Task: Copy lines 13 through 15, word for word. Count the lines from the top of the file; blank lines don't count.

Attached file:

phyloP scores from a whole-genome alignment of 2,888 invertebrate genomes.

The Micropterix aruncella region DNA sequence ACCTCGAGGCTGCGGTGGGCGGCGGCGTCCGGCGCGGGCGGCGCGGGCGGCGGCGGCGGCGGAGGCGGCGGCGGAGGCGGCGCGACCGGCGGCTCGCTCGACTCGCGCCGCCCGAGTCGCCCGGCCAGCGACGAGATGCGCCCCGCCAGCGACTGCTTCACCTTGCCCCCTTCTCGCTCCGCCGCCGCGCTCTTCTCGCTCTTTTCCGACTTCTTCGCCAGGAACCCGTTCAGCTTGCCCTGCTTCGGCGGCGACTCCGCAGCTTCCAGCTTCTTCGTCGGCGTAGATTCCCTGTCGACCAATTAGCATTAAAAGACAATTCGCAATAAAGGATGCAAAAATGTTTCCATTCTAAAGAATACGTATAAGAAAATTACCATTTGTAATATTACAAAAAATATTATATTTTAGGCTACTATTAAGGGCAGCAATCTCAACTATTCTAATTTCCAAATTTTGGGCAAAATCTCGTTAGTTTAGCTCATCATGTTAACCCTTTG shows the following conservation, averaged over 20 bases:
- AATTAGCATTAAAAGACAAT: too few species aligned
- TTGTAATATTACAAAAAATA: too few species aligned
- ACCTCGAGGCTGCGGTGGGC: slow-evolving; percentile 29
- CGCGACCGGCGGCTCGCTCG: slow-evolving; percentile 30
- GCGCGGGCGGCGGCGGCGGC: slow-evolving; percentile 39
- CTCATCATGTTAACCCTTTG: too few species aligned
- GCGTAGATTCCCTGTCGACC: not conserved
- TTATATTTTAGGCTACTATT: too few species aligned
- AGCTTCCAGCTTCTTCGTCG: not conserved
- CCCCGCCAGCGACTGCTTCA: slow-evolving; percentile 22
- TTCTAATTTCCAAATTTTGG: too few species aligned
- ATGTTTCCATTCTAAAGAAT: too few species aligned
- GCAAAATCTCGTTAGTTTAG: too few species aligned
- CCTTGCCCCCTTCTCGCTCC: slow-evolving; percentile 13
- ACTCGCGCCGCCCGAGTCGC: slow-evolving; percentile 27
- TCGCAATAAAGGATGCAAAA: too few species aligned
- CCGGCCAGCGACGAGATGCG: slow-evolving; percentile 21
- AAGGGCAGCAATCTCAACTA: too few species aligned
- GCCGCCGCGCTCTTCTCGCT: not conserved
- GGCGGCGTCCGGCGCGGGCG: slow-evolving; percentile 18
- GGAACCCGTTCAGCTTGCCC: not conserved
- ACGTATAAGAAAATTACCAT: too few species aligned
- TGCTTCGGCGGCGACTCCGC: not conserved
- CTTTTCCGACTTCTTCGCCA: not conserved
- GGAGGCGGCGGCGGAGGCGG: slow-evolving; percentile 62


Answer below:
- TTCTAATTTCCAAATTTTGG: too few species aligned
- ATGTTTCCATTCTAAAGAAT: too few species aligned
- GCAAAATCTCGTTAGTTTAG: too few species aligned